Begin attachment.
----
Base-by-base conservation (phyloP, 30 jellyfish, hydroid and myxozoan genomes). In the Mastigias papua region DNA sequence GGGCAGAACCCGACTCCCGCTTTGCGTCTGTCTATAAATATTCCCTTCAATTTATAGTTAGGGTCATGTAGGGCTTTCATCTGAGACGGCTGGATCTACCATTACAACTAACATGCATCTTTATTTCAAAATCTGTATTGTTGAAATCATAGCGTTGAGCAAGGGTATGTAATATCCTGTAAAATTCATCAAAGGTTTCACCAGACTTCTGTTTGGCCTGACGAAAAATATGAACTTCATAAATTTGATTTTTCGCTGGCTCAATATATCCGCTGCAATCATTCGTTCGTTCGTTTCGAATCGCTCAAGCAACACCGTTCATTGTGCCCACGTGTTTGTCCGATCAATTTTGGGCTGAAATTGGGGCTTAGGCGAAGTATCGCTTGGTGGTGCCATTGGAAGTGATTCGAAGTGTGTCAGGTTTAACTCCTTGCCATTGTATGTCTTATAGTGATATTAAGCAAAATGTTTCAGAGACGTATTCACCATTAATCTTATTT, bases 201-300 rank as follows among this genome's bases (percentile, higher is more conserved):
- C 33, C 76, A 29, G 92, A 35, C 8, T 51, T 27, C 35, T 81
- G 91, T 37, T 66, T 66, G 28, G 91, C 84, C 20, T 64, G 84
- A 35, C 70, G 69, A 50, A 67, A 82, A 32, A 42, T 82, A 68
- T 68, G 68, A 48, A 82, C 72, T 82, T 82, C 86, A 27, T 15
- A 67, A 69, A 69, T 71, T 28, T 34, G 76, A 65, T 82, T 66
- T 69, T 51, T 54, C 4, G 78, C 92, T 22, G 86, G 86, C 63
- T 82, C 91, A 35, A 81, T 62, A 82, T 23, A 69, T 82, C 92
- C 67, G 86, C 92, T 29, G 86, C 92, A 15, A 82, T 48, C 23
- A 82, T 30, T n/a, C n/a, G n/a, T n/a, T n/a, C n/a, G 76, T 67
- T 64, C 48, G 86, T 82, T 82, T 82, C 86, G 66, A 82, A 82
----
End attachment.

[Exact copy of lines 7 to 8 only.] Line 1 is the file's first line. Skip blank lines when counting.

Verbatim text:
- T 69, T 51, T 54, C 4, G 78, C 92, T 22, G 86, G 86, C 63
- T 82, C 91, A 35, A 81, T 62, A 82, T 23, A 69, T 82, C 92